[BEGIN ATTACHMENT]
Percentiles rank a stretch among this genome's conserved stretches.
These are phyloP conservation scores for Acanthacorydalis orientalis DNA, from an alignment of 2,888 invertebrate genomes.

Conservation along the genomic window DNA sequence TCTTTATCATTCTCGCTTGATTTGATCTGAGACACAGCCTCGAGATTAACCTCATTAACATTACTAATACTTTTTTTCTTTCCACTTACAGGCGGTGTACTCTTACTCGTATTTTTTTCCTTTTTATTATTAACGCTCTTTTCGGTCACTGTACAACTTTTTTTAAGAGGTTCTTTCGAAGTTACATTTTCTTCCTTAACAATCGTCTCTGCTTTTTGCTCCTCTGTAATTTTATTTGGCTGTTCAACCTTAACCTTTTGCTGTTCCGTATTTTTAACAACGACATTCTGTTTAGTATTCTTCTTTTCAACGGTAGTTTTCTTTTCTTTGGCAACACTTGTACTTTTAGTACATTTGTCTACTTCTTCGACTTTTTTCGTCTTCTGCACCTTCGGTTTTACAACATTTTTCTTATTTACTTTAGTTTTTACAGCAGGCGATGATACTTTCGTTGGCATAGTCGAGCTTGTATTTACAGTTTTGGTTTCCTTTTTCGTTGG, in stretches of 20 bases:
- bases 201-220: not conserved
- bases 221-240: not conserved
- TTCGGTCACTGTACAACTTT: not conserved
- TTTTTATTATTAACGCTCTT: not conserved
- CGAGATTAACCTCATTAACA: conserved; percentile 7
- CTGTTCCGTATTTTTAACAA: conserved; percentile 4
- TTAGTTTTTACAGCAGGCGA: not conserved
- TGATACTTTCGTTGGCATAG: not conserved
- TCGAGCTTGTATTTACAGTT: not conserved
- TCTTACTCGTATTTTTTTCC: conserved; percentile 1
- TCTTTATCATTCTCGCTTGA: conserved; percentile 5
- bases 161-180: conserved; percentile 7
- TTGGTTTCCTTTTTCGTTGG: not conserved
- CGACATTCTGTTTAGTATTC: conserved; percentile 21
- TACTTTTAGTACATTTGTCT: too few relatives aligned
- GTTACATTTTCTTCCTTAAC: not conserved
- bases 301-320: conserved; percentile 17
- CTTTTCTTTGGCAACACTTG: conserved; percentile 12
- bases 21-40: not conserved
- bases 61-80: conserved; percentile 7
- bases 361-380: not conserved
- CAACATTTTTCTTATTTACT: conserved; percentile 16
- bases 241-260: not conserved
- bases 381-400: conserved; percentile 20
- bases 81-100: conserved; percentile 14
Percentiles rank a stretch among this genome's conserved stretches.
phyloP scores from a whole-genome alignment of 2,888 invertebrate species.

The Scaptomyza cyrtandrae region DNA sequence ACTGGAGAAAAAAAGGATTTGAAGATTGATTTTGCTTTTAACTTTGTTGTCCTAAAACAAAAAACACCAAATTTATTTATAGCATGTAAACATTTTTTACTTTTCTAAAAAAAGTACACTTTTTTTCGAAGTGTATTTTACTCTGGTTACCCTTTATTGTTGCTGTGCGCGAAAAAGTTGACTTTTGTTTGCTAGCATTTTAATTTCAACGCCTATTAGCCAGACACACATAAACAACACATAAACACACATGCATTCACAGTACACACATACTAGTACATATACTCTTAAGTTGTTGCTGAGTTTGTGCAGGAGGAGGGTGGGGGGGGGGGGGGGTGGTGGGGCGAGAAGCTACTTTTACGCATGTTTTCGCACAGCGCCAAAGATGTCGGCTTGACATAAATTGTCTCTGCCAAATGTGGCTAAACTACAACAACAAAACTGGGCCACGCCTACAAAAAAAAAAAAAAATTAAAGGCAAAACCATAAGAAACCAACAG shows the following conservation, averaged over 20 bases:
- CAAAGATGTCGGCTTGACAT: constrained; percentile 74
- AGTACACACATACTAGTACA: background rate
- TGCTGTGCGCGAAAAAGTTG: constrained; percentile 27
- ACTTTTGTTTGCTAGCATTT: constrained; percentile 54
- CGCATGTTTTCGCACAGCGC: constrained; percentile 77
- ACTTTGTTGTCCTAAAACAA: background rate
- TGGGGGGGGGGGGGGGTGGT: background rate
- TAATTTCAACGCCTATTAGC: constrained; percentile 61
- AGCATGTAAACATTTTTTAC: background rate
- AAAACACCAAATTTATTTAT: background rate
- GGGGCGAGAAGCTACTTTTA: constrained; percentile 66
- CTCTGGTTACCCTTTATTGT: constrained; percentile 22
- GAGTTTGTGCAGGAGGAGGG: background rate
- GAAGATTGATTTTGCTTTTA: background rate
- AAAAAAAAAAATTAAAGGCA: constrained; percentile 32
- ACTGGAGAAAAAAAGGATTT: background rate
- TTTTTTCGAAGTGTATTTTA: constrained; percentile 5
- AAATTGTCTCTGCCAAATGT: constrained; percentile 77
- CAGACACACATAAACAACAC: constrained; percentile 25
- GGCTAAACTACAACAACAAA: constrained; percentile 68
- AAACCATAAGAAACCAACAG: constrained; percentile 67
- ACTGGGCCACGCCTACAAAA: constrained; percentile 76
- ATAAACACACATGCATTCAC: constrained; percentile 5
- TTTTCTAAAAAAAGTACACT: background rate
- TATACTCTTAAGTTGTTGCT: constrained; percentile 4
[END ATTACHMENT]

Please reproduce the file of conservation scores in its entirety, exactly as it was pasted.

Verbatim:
Percentiles rank a stretch among this genome's conserved stretches.
These are phyloP conservation scores for Acanthacorydalis orientalis DNA, from an alignment of 2,888 invertebrate genomes.

Conservation along the genomic window DNA sequence TCTTTATCATTCTCGCTTGATTTGATCTGAGACACAGCCTCGAGATTAACCTCATTAACATTACTAATACTTTTTTTCTTTCCACTTACAGGCGGTGTACTCTTACTCGTATTTTTTTCCTTTTTATTATTAACGCTCTTTTCGGTCACTGTACAACTTTTTTTAAGAGGTTCTTTCGAAGTTACATTTTCTTCCTTAACAATCGTCTCTGCTTTTTGCTCCTCTGTAATTTTATTTGGCTGTTCAACCTTAACCTTTTGCTGTTCCGTATTTTTAACAACGACATTCTGTTTAGTATTCTTCTTTTCAACGGTAGTTTTCTTTTCTTTGGCAACACTTGTACTTTTAGTACATTTGTCTACTTCTTCGACTTTTTTCGTCTTCTGCACCTTCGGTTTTACAACATTTTTCTTATTTACTTTAGTTTTTACAGCAGGCGATGATACTTTCGTTGGCATAGTCGAGCTTGTATTTACAGTTTTGGTTTCCTTTTTCGTTGG, in stretches of 20 bases:
- bases 201-220: not conserved
- bases 221-240: not conserved
- TTCGGTCACTGTACAACTTT: not conserved
- TTTTTATTATTAACGCTCTT: not conserved
- CGAGATTAACCTCATTAACA: conserved; percentile 7
- CTGTTCCGTATTTTTAACAA: conserved; percentile 4
- TTAGTTTTTACAGCAGGCGA: not conserved
- TGATACTTTCGTTGGCATAG: not conserved
- TCGAGCTTGTATTTACAGTT: not conserved
- TCTTACTCGTATTTTTTTCC: conserved; percentile 1
- TCTTTATCATTCTCGCTTGA: conserved; percentile 5
- bases 161-180: conserved; percentile 7
- TTGGTTTCCTTTTTCGTTGG: not conserved
- CGACATTCTGTTTAGTATTC: conserved; percentile 21
- TACTTTTAGTACATTTGTCT: too few relatives aligned
- GTTACATTTTCTTCCTTAAC: not conserved
- bases 301-320: conserved; percentile 17
- CTTTTCTTTGGCAACACTTG: conserved; percentile 12
- bases 21-40: not conserved
- bases 61-80: conserved; percentile 7
- bases 361-380: not conserved
- CAACATTTTTCTTATTTACT: conserved; percentile 16
- bases 241-260: not conserved
- bases 381-400: conserved; percentile 20
- bases 81-100: conserved; percentile 14
Percentiles rank a stretch among this genome's conserved stretches.
phyloP scores from a whole-genome alignment of 2,888 invertebrate species.

The Scaptomyza cyrtandrae region DNA sequence ACTGGAGAAAAAAAGGATTTGAAGATTGATTTTGCTTTTAACTTTGTTGTCCTAAAACAAAAAACACCAAATTTATTTATAGCATGTAAACATTTTTTACTTTTCTAAAAAAAGTACACTTTTTTTCGAAGTGTATTTTACTCTGGTTACCCTTTATTGTTGCTGTGCGCGAAAAAGTTGACTTTTGTTTGCTAGCATTTTAATTTCAACGCCTATTAGCCAGACACACATAAACAACACATAAACACACATGCATTCACAGTACACACATACTAGTACATATACTCTTAAGTTGTTGCTGAGTTTGTGCAGGAGGAGGGTGGGGGGGGGGGGGGGTGGTGGGGCGAGAAGCTACTTTTACGCATGTTTTCGCACAGCGCCAAAGATGTCGGCTTGACATAAATTGTCTCTGCCAAATGTGGCTAAACTACAACAACAAAACTGGGCCACGCCTACAAAAAAAAAAAAAAATTAAAGGCAAAACCATAAGAAACCAACAG shows the following conservation, averaged over 20 bases:
- CAAAGATGTCGGCTTGACAT: constrained; percentile 74
- AGTACACACATACTAGTACA: background rate
- TGCTGTGCGCGAAAAAGTTG: constrained; percentile 27
- ACTTTTGTTTGCTAGCATTT: constrained; percentile 54
- CGCATGTTTTCGCACAGCGC: constrained; percentile 77
- ACTTTGTTGTCCTAAAACAA: background rate
- TGGGGGGGGGGGGGGGTGGT: background rate
- TAATTTCAACGCCTATTAGC: constrained; percentile 61
- AGCATGTAAACATTTTTTAC: background rate
- AAAACACCAAATTTATTTAT: background rate
- GGGGCGAGAAGCTACTTTTA: constrained; percentile 66
- CTCTGGTTACCCTTTATTGT: constrained; percentile 22
- GAGTTTGTGCAGGAGGAGGG: background rate
- GAAGATTGATTTTGCTTTTA: background rate
- AAAAAAAAAAATTAAAGGCA: constrained; percentile 32
- ACTGGAGAAAAAAAGGATTT: background rate
- TTTTTTCGAAGTGTATTTTA: constrained; percentile 5
- AAATTGTCTCTGCCAAATGT: constrained; percentile 77
- CAGACACACATAAACAACAC: constrained; percentile 25
- GGCTAAACTACAACAACAAA: constrained; percentile 68
- AAACCATAAGAAACCAACAG: constrained; percentile 67
- ACTGGGCCACGCCTACAAAA: constrained; percentile 76
- ATAAACACACATGCATTCAC: constrained; percentile 5
- TTTTCTAAAAAAAGTACACT: background rate
- TATACTCTTAAGTTGTTGCT: constrained; percentile 4